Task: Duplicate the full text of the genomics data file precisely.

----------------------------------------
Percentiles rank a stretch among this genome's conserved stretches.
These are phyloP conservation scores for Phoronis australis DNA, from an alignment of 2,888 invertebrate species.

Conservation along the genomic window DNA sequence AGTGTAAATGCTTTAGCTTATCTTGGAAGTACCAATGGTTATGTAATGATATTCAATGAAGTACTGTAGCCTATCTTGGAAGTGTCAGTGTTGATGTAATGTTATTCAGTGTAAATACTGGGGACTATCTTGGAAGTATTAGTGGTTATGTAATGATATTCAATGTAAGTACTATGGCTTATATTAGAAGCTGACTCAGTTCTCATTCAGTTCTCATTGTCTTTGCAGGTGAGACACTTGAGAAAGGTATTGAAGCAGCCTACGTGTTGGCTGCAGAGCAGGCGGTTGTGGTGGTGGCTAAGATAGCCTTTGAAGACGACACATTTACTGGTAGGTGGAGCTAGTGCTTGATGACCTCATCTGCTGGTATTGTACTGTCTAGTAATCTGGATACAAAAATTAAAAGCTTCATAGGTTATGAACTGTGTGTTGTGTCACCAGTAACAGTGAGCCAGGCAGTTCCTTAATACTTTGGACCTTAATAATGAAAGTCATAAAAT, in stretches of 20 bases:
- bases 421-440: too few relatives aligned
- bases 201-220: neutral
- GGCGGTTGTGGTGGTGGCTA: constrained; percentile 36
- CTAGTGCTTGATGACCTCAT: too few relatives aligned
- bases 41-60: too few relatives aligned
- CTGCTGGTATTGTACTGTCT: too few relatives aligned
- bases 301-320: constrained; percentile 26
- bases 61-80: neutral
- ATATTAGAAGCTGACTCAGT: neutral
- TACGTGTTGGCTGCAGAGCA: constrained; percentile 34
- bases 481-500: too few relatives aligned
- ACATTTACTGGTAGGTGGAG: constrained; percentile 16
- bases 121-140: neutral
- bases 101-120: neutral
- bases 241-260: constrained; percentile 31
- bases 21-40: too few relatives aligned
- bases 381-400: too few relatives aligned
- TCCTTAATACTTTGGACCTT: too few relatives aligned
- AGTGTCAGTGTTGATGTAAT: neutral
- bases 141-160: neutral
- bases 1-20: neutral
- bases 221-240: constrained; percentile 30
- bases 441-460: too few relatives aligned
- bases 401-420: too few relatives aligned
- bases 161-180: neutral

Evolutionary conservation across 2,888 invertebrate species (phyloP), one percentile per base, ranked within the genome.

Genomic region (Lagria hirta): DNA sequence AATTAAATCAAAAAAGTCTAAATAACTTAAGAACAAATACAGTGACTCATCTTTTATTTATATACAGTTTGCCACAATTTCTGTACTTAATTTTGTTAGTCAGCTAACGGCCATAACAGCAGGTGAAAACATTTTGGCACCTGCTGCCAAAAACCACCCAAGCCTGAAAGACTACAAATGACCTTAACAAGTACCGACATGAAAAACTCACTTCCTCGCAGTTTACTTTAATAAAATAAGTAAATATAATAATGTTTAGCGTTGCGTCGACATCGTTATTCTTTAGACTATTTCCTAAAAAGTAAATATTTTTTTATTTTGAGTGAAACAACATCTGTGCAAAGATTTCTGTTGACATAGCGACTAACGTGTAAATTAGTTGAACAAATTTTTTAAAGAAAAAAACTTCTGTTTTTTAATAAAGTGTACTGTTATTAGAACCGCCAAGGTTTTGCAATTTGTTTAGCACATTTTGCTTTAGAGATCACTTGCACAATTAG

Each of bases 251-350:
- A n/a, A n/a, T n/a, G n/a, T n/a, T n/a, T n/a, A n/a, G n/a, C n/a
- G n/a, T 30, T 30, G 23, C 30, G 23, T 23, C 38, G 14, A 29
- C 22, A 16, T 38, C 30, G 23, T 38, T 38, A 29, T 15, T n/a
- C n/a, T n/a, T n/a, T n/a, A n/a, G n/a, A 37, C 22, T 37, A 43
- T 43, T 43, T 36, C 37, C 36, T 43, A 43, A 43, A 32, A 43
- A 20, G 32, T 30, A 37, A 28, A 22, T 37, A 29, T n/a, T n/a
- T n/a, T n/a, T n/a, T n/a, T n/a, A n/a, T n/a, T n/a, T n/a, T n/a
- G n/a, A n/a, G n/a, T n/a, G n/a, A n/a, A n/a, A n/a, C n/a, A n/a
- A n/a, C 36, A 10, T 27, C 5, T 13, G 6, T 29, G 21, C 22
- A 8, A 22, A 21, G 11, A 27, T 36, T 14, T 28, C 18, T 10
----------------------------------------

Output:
Percentiles rank a stretch among this genome's conserved stretches.
These are phyloP conservation scores for Phoronis australis DNA, from an alignment of 2,888 invertebrate species.

Conservation along the genomic window DNA sequence AGTGTAAATGCTTTAGCTTATCTTGGAAGTACCAATGGTTATGTAATGATATTCAATGAAGTACTGTAGCCTATCTTGGAAGTGTCAGTGTTGATGTAATGTTATTCAGTGTAAATACTGGGGACTATCTTGGAAGTATTAGTGGTTATGTAATGATATTCAATGTAAGTACTATGGCTTATATTAGAAGCTGACTCAGTTCTCATTCAGTTCTCATTGTCTTTGCAGGTGAGACACTTGAGAAAGGTATTGAAGCAGCCTACGTGTTGGCTGCAGAGCAGGCGGTTGTGGTGGTGGCTAAGATAGCCTTTGAAGACGACACATTTACTGGTAGGTGGAGCTAGTGCTTGATGACCTCATCTGCTGGTATTGTACTGTCTAGTAATCTGGATACAAAAATTAAAAGCTTCATAGGTTATGAACTGTGTGTTGTGTCACCAGTAACAGTGAGCCAGGCAGTTCCTTAATACTTTGGACCTTAATAATGAAAGTCATAAAAT, in stretches of 20 bases:
- bases 421-440: too few relatives aligned
- bases 201-220: neutral
- GGCGGTTGTGGTGGTGGCTA: constrained; percentile 36
- CTAGTGCTTGATGACCTCAT: too few relatives aligned
- bases 41-60: too few relatives aligned
- CTGCTGGTATTGTACTGTCT: too few relatives aligned
- bases 301-320: constrained; percentile 26
- bases 61-80: neutral
- ATATTAGAAGCTGACTCAGT: neutral
- TACGTGTTGGCTGCAGAGCA: constrained; percentile 34
- bases 481-500: too few relatives aligned
- ACATTTACTGGTAGGTGGAG: constrained; percentile 16
- bases 121-140: neutral
- bases 101-120: neutral
- bases 241-260: constrained; percentile 31
- bases 21-40: too few relatives aligned
- bases 381-400: too few relatives aligned
- TCCTTAATACTTTGGACCTT: too few relatives aligned
- AGTGTCAGTGTTGATGTAAT: neutral
- bases 141-160: neutral
- bases 1-20: neutral
- bases 221-240: constrained; percentile 30
- bases 441-460: too few relatives aligned
- bases 401-420: too few relatives aligned
- bases 161-180: neutral

Evolutionary conservation across 2,888 invertebrate species (phyloP), one percentile per base, ranked within the genome.

Genomic region (Lagria hirta): DNA sequence AATTAAATCAAAAAAGTCTAAATAACTTAAGAACAAATACAGTGACTCATCTTTTATTTATATACAGTTTGCCACAATTTCTGTACTTAATTTTGTTAGTCAGCTAACGGCCATAACAGCAGGTGAAAACATTTTGGCACCTGCTGCCAAAAACCACCCAAGCCTGAAAGACTACAAATGACCTTAACAAGTACCGACATGAAAAACTCACTTCCTCGCAGTTTACTTTAATAAAATAAGTAAATATAATAATGTTTAGCGTTGCGTCGACATCGTTATTCTTTAGACTATTTCCTAAAAAGTAAATATTTTTTTATTTTGAGTGAAACAACATCTGTGCAAAGATTTCTGTTGACATAGCGACTAACGTGTAAATTAGTTGAACAAATTTTTTAAAGAAAAAAACTTCTGTTTTTTAATAAAGTGTACTGTTATTAGAACCGCCAAGGTTTTGCAATTTGTTTAGCACATTTTGCTTTAGAGATCACTTGCACAATTAG

Each of bases 251-350:
- A n/a, A n/a, T n/a, G n/a, T n/a, T n/a, T n/a, A n/a, G n/a, C n/a
- G n/a, T 30, T 30, G 23, C 30, G 23, T 23, C 38, G 14, A 29
- C 22, A 16, T 38, C 30, G 23, T 38, T 38, A 29, T 15, T n/a
- C n/a, T n/a, T n/a, T n/a, A n/a, G n/a, A 37, C 22, T 37, A 43
- T 43, T 43, T 36, C 37, C 36, T 43, A 43, A 43, A 32, A 43
- A 20, G 32, T 30, A 37, A 28, A 22, T 37, A 29, T n/a, T n/a
- T n/a, T n/a, T n/a, T n/a, T n/a, A n/a, T n/a, T n/a, T n/a, T n/a
- G n/a, A n/a, G n/a, T n/a, G n/a, A n/a, A n/a, A n/a, C n/a, A n/a
- A n/a, C 36, A 10, T 27, C 5, T 13, G 6, T 29, G 21, C 22
- A 8, A 22, A 21, G 11, A 27, T 36, T 14, T 28, C 18, T 10